23 February 2011

Pauline Gagnon

Nationality: Canadian

Pauline and her mother, the only person who thinks Pauline is tall at 1.65 m. Since her mother dislikes being the shortest on every picture, Pauline has her knees bent to be of equal height, making her mother very happy!
When exactly did her interest in science start, Pauline Gagnon cannot say. "I always wanted to know what matter was made of,” she explains. Inspired by Marie Curie, her first choice was chemistry. No wonder that nine-year-old Pauline's dearest wish for Christmas was a chemistry kit. Unfortunately it said "Recommended for ages 10 and older" on the box. So her parents opted for a microscope instead and she had to wait another year to start chemistry experiments. "The best experiment was the one producing rotten egg smell – the whole family could tell it had been successful,” she recalls. She kept the mortar and pestle from that chemistry kit and uses it today to ground spices.

That summer, her aunt told her about a new television show called: ‘Atoms and Galaxies’ due to start the following September. She thought these would be the main characters in a new adventure series so waited with anticipation. What a disappointment to find a rather boring man in a lab coat talking about absolutely incomprehensible stuff, as was common in the sixties. So she gave up after only one show.

In high school, her sister could not quite understand why Pauline was so attracted by chemistry “Why chemistry, at least physics is interesting!” Since she was one year older, she ought to know…

Pauline started studying physics without a clue what she could do with it and lacking support in general, although her mother had always encouraged her daughters to study, having herself gotten her degree after raising her five kids. “But it was very typical for French Canadians at that time not to set their hopes too high,” Pauline explains. “Being a minority, French Canadians had less of a future. So none of my professors ever encouraged me to go any further than a bachelor degree.”

She started writing for a science magazine to pay for her studies. “There was never a summer job for me so I created my own as a science writer.” She finished her education with a bachelor in physics and taught in a college for the following six years. She would have stayed, but life had other plans: “I fell in love, quit my job and drove 7000 km to move to California,” Pauline remembers. There, her friend suggested a visit to SLAC. Being very impressed and once again having to support herself, she decided to write an article about it. She phoned SLAC press office and made an appointment. “Here I was with my small tape-recorder – a total unknown, writing for an unknown magazine in Quebec. I could barely speak English and barely knew about quarks and gluons. And who did they line me up with but Martin Perl, who got the Nobel prize ten years later, Jonathan Dorfan, who became SLAC director and Helen Quinn, one of their most prestigious theorist!”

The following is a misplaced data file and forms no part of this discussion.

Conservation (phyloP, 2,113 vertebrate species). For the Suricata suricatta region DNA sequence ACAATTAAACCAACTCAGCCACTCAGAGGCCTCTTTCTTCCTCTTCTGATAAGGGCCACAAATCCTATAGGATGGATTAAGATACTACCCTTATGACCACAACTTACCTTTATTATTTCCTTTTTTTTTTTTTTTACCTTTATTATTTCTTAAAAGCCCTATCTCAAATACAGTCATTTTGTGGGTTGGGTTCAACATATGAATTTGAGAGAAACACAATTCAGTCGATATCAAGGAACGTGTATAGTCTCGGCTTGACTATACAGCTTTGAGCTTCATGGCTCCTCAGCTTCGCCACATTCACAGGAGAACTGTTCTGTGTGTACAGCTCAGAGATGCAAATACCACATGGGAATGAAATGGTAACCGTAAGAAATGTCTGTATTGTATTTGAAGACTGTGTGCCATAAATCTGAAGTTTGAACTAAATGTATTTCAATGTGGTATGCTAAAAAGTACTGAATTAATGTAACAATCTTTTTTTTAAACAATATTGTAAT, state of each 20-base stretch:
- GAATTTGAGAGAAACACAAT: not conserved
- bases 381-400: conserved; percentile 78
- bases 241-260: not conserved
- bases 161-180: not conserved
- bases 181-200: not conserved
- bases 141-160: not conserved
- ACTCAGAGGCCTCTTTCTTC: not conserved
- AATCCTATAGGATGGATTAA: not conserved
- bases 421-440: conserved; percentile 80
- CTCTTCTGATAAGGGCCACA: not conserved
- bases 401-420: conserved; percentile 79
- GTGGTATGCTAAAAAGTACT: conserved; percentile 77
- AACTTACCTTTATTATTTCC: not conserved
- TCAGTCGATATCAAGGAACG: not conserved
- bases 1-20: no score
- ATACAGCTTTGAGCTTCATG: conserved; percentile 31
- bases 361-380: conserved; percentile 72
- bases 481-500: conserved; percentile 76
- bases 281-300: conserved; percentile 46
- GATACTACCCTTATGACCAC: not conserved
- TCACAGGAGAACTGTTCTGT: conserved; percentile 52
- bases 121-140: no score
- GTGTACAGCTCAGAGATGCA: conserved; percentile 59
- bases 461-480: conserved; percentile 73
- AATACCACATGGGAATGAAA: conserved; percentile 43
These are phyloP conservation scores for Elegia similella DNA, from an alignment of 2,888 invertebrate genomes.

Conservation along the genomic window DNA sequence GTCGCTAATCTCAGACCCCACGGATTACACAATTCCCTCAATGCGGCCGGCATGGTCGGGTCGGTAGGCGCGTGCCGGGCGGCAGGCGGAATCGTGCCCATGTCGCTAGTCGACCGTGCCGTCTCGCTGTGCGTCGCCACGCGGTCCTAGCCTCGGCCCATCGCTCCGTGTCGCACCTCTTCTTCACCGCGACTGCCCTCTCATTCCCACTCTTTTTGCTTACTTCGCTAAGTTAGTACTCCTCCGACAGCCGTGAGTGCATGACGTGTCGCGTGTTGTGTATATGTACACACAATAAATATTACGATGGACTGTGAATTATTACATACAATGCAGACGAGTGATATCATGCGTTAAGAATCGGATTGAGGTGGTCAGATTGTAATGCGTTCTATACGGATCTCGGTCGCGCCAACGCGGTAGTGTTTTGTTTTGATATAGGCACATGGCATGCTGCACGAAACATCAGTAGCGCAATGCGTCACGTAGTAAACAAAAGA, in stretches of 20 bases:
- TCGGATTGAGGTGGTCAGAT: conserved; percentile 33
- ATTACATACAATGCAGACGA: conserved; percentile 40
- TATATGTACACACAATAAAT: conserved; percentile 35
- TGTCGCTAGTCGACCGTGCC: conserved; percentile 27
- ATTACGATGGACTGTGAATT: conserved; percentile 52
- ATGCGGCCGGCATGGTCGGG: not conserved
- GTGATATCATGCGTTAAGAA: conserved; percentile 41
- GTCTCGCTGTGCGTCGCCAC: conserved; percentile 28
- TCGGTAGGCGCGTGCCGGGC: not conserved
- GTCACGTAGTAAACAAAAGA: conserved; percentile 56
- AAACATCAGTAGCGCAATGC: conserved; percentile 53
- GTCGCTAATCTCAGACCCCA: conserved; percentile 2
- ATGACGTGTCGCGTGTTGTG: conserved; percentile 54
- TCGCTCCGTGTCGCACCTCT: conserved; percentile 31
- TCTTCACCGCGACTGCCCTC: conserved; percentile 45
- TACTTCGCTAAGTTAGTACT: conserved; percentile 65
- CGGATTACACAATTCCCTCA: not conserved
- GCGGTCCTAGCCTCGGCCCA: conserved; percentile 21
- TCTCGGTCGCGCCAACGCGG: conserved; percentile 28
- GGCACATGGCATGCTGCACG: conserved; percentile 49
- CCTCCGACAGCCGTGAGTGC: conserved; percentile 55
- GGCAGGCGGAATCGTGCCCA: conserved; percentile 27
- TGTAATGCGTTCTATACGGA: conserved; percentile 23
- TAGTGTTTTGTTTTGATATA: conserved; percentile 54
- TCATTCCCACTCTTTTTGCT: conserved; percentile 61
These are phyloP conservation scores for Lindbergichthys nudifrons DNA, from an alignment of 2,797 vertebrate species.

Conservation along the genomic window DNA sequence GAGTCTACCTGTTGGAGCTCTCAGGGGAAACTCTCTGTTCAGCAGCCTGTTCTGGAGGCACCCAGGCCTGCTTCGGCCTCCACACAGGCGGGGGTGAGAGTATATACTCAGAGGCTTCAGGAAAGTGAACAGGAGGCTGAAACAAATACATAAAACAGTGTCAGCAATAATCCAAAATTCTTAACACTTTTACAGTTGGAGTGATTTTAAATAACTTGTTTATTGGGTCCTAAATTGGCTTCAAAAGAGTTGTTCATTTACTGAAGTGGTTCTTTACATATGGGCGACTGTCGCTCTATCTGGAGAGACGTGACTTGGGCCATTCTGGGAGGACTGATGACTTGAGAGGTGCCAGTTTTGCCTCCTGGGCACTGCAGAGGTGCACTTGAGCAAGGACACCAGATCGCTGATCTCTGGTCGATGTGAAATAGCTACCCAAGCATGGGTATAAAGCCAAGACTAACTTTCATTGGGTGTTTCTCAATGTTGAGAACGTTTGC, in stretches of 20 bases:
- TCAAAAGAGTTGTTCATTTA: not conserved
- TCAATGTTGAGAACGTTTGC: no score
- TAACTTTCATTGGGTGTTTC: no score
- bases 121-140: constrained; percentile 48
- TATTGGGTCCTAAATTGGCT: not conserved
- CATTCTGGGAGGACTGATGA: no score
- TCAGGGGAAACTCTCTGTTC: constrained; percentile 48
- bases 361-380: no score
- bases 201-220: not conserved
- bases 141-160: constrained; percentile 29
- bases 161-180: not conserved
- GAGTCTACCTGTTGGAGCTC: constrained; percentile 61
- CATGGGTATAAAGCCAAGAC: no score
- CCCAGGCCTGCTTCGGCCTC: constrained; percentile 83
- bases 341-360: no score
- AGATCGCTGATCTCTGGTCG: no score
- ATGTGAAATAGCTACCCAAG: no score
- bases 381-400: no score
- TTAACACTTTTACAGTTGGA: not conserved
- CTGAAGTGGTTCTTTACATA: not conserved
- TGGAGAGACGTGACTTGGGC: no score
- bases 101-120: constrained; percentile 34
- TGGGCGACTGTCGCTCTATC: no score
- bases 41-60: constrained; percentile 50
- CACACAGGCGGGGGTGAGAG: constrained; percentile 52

This was the main inspiration for going back to school. California also provided a very supportive climate for re-entry students. “One never knows where falling in love might lead you to!” So Pauline applied for a master in physics at San Francisco State University. “When I came to register, the department chair noticed I had taught in a college for many years. As they were short of a lecturer, he hired me on the spot. Teaching in English was very tough for me though as I always read the equations in French, even in English textbooks. Luckily there was always a kind student to read the equations aloud for me and slowly I learned the terms,” Pauline recalls. “While taking a quantum mechanics class, I paid more attention to how the professor read the equations than to the lecture.”

After completing her PhD in Santa Cruz, Pauline eventually came to CERN with her partner to work on the OPAL experiment and joined the Indiana University group in 1999. “I came for a year… 16 years ago.” About five years ago, Peter Jenni asked her to be ATLAS e-News editor. "That was a great opportunity! When I took over, there were four issues a year but so much was happening, I proposed to do one issue a month. Soon, Ceri Perkins, Colin Barras and Christina Jimenez came on board, and we started covering every aspects, including social events and outreach issues. There is so much information in ATLAS, the goal is to give an ‘ executive summary’– a kind of snapshot of what is happening.”

Over the last four years, Pauline split her time between research, ATLAS e-News and outreach. “I always enjoyed communication as a teacher, giving lectures to the general public, being an ATLAS guide or talking with journalists. Doing outreach keeps me in contact with reality.”

It was her idea to mark International Women's Day on 8 March 2010 at CERN, also followed by Fermilab. By showing how many women are working on the LHC, Pauline hopes to send an encouraging message to young women interested in science. In 2009, she suggested to a group of ATLAS women to join the ‘Expand your horizon’ program in Geneva, where women scientists led hands-on workshops for young girls to inspire scientific careers.

To balance the long hours in front of her computer, Pauline loves all kinds of outdoor sports: running, biking, hiking and skiing – everything that can be done outside no matter the weather conditions. She participated in several runs, the longest being the Geneva marathon in 4:38 hours, and the strangest, a half marathon ending at 1:00 am in Tromso, Norway under pouring rain and not the advertised midnight sun!

Last December, Pauline decided to step down as ATLAS e-News editor: "It's time to give someone else the chance to bring their own new ideas," she says as she now plans to spend more time on her other interests.




Birgit Ewert

ATLAS e-News